Well, it's a far cry from Gloucestershire and the Royal [illegible] for that matter, to the hot sun of Basutoland - that's the bit of British soil in the middle of South Africa - but that's where a company of the glorious Gloucesters is scattered at the moment.
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Background: Well, it's a far cry from Gloucestershire and the Royal [illegible] for that matter, to the hot sun of Basutoland - that's the bit of British soil in the middle of South Africa - but that's where a company of the glorious Gloucesters is scattered at the moment.
The Company's headquarters are in Swaziland - 500 miles away by road - and these men have been left with the lonely task of patrolling the barren hills above Maseru. Historic ground - because less than a hundred years ago, a party of the twelth? Lancers was killed in this defile in a skirmish with the Basutos. It's still called "Lance Gap" after them, but now the patrol is just for training, and relations with the locals are rather better.
[illegible] the only job they've got. The platoon's been sent out to help the Public Works Department with the construction of a new dam.
The work's still in the early stages, but the use of the army's equipment has meant that most of the essential groundwork's been well done.
This is not the Gloucesters main camp. That's at the training School of the Basutoland Mounted Police.
There's four hundred horses at the school altogether - not quite where you'd export to find a bunch of infantrymen. But the Gloucesters are famous for their adaptability. Since the regiment was formed over two hundred and fifty years ago, it's men have been service all over the world - with Wolfe in Quebec and Sir John Moore at Corunna. They fought Napoleon at Waterloo, and the Germans in both world wars. And of course there's their famous stand in Korea fifteen years ago. So it's not surprising that they've picked up some mementoes on the way - like the German field gun they captured on the Somme in nineteen eighteen.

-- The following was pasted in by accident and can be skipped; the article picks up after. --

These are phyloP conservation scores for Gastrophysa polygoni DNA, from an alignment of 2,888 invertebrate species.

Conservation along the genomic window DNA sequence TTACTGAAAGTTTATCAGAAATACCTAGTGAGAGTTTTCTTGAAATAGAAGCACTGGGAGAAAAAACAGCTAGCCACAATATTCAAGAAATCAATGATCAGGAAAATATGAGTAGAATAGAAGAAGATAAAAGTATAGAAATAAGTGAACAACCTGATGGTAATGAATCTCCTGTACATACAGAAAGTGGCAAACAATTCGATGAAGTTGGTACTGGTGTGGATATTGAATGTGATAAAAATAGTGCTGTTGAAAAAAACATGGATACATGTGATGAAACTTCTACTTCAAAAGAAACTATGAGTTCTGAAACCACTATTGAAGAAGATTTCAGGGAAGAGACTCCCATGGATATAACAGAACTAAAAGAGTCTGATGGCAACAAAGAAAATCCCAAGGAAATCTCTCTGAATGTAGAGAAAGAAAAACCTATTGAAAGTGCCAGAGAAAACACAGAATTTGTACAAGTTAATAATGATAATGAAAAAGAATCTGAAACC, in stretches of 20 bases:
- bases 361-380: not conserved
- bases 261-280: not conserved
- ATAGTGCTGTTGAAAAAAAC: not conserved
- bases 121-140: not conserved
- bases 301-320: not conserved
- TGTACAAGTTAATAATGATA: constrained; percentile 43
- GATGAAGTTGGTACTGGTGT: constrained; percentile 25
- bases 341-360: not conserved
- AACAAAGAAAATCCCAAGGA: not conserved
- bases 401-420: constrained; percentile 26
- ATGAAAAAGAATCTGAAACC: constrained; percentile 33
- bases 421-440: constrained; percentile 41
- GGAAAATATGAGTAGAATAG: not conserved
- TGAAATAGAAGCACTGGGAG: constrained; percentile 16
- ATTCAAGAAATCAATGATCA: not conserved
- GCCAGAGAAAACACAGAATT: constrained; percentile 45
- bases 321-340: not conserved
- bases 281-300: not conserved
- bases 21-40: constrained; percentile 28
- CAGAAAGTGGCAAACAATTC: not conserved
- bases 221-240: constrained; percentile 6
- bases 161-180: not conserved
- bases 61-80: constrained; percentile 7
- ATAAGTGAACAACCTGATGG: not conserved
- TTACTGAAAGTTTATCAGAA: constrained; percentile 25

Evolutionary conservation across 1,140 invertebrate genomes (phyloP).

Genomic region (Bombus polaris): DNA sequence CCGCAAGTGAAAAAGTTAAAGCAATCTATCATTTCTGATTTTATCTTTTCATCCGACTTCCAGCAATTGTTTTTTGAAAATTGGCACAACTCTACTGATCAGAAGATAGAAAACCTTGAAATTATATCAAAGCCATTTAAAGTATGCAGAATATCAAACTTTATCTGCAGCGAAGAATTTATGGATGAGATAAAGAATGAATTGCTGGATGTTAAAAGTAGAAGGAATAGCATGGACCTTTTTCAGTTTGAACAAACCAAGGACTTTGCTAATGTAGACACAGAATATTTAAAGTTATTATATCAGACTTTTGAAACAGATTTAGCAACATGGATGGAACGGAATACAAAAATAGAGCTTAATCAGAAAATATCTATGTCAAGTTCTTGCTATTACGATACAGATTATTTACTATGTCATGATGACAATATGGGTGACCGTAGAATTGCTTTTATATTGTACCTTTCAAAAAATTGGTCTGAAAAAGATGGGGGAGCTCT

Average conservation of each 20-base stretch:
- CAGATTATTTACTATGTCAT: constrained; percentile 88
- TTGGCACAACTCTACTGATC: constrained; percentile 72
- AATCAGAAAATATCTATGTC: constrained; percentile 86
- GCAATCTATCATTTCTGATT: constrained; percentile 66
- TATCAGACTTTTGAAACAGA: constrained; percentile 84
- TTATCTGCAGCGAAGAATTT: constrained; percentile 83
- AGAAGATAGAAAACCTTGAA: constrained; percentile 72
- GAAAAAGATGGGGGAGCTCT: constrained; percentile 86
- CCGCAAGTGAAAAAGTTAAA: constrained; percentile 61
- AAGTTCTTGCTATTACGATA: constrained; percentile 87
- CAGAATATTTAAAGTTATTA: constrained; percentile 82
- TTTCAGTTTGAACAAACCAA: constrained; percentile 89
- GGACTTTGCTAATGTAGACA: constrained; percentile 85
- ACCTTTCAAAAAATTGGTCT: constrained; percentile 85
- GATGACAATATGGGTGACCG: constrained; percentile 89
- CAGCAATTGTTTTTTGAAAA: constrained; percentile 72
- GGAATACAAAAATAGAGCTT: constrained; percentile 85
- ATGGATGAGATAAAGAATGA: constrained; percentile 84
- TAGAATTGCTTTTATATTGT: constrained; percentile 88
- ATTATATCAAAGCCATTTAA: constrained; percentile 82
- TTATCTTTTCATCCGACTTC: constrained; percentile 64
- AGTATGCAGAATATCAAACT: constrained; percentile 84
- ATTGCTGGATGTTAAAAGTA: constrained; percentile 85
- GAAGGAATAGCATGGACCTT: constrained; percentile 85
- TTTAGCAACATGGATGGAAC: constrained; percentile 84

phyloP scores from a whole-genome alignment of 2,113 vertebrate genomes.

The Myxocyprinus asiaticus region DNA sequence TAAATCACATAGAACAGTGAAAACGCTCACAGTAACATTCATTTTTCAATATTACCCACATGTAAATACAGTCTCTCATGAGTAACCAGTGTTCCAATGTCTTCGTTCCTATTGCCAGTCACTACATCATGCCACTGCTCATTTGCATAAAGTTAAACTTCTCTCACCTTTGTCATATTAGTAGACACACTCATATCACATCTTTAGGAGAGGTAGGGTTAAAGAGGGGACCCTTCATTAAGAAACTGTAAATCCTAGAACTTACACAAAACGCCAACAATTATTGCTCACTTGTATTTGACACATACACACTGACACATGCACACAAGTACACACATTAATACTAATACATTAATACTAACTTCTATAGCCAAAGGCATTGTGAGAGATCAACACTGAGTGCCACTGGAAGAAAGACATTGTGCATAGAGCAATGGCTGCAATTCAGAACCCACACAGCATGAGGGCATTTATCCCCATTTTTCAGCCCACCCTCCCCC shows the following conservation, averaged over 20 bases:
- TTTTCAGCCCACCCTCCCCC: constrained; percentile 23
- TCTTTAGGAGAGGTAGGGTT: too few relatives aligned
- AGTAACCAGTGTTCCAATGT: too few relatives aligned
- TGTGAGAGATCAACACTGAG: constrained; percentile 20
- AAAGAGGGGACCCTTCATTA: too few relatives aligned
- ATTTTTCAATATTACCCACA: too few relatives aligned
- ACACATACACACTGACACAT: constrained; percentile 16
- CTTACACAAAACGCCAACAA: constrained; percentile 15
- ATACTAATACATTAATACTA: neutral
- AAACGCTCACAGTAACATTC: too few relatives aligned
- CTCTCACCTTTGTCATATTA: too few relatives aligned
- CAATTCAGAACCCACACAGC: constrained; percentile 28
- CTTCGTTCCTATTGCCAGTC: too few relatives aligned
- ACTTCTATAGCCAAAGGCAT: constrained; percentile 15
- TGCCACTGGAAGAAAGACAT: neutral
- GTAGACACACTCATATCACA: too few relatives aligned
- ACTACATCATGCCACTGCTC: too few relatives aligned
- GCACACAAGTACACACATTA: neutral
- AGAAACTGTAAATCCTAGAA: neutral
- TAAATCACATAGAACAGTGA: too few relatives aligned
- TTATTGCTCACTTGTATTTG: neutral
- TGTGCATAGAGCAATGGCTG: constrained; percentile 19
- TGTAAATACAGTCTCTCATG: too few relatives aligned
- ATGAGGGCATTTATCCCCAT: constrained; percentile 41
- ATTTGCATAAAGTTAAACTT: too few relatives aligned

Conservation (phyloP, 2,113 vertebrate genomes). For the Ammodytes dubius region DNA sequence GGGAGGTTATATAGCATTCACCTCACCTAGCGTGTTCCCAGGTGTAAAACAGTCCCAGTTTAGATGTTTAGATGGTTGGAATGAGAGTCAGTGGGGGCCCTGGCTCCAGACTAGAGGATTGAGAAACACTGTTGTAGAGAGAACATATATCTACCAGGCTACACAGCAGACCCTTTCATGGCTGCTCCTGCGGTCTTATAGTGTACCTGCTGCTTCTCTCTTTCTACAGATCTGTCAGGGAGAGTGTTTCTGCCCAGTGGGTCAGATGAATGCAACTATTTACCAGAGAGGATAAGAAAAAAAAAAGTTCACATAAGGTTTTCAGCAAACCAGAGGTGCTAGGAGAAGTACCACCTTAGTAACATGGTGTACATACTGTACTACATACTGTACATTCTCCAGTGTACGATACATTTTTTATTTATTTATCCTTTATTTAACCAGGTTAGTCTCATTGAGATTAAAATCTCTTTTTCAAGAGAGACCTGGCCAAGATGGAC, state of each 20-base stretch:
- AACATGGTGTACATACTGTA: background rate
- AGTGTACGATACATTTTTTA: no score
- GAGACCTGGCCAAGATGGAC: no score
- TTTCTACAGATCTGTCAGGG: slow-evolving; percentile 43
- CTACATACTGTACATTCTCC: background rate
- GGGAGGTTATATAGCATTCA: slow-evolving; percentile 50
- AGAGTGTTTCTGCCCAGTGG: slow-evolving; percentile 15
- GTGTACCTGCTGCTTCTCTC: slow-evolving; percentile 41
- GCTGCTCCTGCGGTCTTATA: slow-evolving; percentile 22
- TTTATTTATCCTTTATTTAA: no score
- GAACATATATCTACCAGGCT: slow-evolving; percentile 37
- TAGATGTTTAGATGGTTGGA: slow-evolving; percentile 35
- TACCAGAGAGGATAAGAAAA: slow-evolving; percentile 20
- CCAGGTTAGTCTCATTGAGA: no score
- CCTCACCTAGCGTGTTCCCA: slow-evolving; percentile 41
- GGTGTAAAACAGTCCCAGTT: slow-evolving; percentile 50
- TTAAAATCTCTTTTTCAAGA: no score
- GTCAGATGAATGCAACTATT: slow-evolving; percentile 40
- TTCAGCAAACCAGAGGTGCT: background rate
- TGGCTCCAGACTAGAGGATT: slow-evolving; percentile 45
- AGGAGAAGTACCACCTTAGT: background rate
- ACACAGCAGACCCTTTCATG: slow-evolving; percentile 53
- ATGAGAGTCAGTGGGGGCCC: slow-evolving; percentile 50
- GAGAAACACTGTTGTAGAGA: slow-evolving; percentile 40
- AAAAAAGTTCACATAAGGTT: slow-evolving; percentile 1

Weapons have advanced a bit since then though they've still got to be kept in good condition. But the men are much same - still recruited mostly around Gloucestershire and Bristol.
It's not all work. The regiment's on a nine month tour of duty - and that means that wives and children must stay at home. So it's a drink in the beer garden or perhaps a swim in the Maseru Club pool, if you want a bit of relaxation.
Some of them even find enough energy in the heat for a game of rugger against the local club.
But there's still a job to be done - though not for much longer, it's tour of duty's nearly over, and the battalion will be home to England in April.